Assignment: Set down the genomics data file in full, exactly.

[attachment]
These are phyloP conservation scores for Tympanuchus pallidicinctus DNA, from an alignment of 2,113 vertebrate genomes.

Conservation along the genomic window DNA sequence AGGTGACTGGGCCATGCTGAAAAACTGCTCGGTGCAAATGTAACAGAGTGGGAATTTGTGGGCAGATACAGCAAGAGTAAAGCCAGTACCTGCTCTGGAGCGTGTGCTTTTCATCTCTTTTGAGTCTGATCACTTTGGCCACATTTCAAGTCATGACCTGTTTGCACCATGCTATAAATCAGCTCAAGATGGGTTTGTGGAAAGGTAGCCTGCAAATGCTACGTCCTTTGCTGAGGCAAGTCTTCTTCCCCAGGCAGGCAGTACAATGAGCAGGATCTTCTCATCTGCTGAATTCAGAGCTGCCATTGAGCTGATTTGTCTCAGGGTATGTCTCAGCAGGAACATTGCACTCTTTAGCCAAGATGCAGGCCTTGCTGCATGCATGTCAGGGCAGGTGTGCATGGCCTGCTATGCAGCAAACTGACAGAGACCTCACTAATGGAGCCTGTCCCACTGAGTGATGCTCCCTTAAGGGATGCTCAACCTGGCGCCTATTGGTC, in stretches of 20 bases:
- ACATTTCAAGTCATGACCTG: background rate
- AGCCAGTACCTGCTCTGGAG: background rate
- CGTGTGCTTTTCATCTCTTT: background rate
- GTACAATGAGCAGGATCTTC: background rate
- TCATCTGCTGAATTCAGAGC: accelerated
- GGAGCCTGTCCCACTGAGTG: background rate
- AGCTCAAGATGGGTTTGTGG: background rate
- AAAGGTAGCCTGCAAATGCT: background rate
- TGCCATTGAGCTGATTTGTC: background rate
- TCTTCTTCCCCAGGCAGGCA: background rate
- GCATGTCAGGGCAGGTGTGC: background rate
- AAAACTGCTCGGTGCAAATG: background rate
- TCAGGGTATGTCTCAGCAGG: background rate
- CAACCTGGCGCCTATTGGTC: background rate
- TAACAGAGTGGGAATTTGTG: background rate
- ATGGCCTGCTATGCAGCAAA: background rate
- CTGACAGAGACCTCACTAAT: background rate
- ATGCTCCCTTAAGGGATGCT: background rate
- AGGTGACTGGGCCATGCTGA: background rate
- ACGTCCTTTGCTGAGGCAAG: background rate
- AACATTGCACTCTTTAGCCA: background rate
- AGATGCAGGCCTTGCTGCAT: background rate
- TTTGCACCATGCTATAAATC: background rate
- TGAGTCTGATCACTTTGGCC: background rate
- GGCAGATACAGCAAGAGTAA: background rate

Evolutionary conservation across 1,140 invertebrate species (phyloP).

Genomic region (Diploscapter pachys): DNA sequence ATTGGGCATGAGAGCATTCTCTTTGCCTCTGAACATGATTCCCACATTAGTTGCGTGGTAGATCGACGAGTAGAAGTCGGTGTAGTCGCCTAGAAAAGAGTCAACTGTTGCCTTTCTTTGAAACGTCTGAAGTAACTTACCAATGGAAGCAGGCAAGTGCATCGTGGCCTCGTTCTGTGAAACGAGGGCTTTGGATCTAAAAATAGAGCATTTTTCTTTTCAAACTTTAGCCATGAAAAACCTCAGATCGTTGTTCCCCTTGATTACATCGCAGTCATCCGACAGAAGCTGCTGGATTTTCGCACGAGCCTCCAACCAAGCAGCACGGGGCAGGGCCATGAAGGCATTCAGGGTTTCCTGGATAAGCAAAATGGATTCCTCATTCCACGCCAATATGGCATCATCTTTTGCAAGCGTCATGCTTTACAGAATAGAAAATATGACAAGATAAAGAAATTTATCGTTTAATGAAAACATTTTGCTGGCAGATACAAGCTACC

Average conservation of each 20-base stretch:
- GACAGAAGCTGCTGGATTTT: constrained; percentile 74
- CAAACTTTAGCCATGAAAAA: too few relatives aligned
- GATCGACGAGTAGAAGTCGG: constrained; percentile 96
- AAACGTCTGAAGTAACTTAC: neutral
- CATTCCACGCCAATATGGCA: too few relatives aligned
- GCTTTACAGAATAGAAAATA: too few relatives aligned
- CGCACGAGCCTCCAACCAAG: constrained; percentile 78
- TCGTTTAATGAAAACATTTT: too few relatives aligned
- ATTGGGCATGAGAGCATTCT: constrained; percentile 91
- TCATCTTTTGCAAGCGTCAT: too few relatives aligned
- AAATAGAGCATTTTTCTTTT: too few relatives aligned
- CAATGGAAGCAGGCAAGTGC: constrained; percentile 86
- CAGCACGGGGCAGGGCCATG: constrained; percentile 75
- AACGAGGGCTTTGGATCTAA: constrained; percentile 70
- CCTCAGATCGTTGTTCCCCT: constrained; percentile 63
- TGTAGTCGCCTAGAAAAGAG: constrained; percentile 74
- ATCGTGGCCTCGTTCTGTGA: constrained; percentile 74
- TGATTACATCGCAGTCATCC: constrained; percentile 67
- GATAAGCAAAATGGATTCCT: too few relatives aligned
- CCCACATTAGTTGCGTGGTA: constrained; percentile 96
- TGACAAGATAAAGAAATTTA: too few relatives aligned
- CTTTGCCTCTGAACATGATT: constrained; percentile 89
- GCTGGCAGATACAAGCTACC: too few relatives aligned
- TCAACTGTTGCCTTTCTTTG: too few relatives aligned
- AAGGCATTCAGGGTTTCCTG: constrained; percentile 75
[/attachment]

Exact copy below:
These are phyloP conservation scores for Tympanuchus pallidicinctus DNA, from an alignment of 2,113 vertebrate genomes.

Conservation along the genomic window DNA sequence AGGTGACTGGGCCATGCTGAAAAACTGCTCGGTGCAAATGTAACAGAGTGGGAATTTGTGGGCAGATACAGCAAGAGTAAAGCCAGTACCTGCTCTGGAGCGTGTGCTTTTCATCTCTTTTGAGTCTGATCACTTTGGCCACATTTCAAGTCATGACCTGTTTGCACCATGCTATAAATCAGCTCAAGATGGGTTTGTGGAAAGGTAGCCTGCAAATGCTACGTCCTTTGCTGAGGCAAGTCTTCTTCCCCAGGCAGGCAGTACAATGAGCAGGATCTTCTCATCTGCTGAATTCAGAGCTGCCATTGAGCTGATTTGTCTCAGGGTATGTCTCAGCAGGAACATTGCACTCTTTAGCCAAGATGCAGGCCTTGCTGCATGCATGTCAGGGCAGGTGTGCATGGCCTGCTATGCAGCAAACTGACAGAGACCTCACTAATGGAGCCTGTCCCACTGAGTGATGCTCCCTTAAGGGATGCTCAACCTGGCGCCTATTGGTC, in stretches of 20 bases:
- ACATTTCAAGTCATGACCTG: background rate
- AGCCAGTACCTGCTCTGGAG: background rate
- CGTGTGCTTTTCATCTCTTT: background rate
- GTACAATGAGCAGGATCTTC: background rate
- TCATCTGCTGAATTCAGAGC: accelerated
- GGAGCCTGTCCCACTGAGTG: background rate
- AGCTCAAGATGGGTTTGTGG: background rate
- AAAGGTAGCCTGCAAATGCT: background rate
- TGCCATTGAGCTGATTTGTC: background rate
- TCTTCTTCCCCAGGCAGGCA: background rate
- GCATGTCAGGGCAGGTGTGC: background rate
- AAAACTGCTCGGTGCAAATG: background rate
- TCAGGGTATGTCTCAGCAGG: background rate
- CAACCTGGCGCCTATTGGTC: background rate
- TAACAGAGTGGGAATTTGTG: background rate
- ATGGCCTGCTATGCAGCAAA: background rate
- CTGACAGAGACCTCACTAAT: background rate
- ATGCTCCCTTAAGGGATGCT: background rate
- AGGTGACTGGGCCATGCTGA: background rate
- ACGTCCTTTGCTGAGGCAAG: background rate
- AACATTGCACTCTTTAGCCA: background rate
- AGATGCAGGCCTTGCTGCAT: background rate
- TTTGCACCATGCTATAAATC: background rate
- TGAGTCTGATCACTTTGGCC: background rate
- GGCAGATACAGCAAGAGTAA: background rate

Evolutionary conservation across 1,140 invertebrate species (phyloP).

Genomic region (Diploscapter pachys): DNA sequence ATTGGGCATGAGAGCATTCTCTTTGCCTCTGAACATGATTCCCACATTAGTTGCGTGGTAGATCGACGAGTAGAAGTCGGTGTAGTCGCCTAGAAAAGAGTCAACTGTTGCCTTTCTTTGAAACGTCTGAAGTAACTTACCAATGGAAGCAGGCAAGTGCATCGTGGCCTCGTTCTGTGAAACGAGGGCTTTGGATCTAAAAATAGAGCATTTTTCTTTTCAAACTTTAGCCATGAAAAACCTCAGATCGTTGTTCCCCTTGATTACATCGCAGTCATCCGACAGAAGCTGCTGGATTTTCGCACGAGCCTCCAACCAAGCAGCACGGGGCAGGGCCATGAAGGCATTCAGGGTTTCCTGGATAAGCAAAATGGATTCCTCATTCCACGCCAATATGGCATCATCTTTTGCAAGCGTCATGCTTTACAGAATAGAAAATATGACAAGATAAAGAAATTTATCGTTTAATGAAAACATTTTGCTGGCAGATACAAGCTACC

Average conservation of each 20-base stretch:
- GACAGAAGCTGCTGGATTTT: constrained; percentile 74
- CAAACTTTAGCCATGAAAAA: too few relatives aligned
- GATCGACGAGTAGAAGTCGG: constrained; percentile 96
- AAACGTCTGAAGTAACTTAC: neutral
- CATTCCACGCCAATATGGCA: too few relatives aligned
- GCTTTACAGAATAGAAAATA: too few relatives aligned
- CGCACGAGCCTCCAACCAAG: constrained; percentile 78
- TCGTTTAATGAAAACATTTT: too few relatives aligned
- ATTGGGCATGAGAGCATTCT: constrained; percentile 91
- TCATCTTTTGCAAGCGTCAT: too few relatives aligned
- AAATAGAGCATTTTTCTTTT: too few relatives aligned
- CAATGGAAGCAGGCAAGTGC: constrained; percentile 86
- CAGCACGGGGCAGGGCCATG: constrained; percentile 75
- AACGAGGGCTTTGGATCTAA: constrained; percentile 70
- CCTCAGATCGTTGTTCCCCT: constrained; percentile 63
- TGTAGTCGCCTAGAAAAGAG: constrained; percentile 74
- ATCGTGGCCTCGTTCTGTGA: constrained; percentile 74
- TGATTACATCGCAGTCATCC: constrained; percentile 67
- GATAAGCAAAATGGATTCCT: too few relatives aligned
- CCCACATTAGTTGCGTGGTA: constrained; percentile 96
- TGACAAGATAAAGAAATTTA: too few relatives aligned
- CTTTGCCTCTGAACATGATT: constrained; percentile 89
- GCTGGCAGATACAAGCTACC: too few relatives aligned
- TCAACTGTTGCCTTTCTTTG: too few relatives aligned
- AAGGCATTCAGGGTTTCCTG: constrained; percentile 75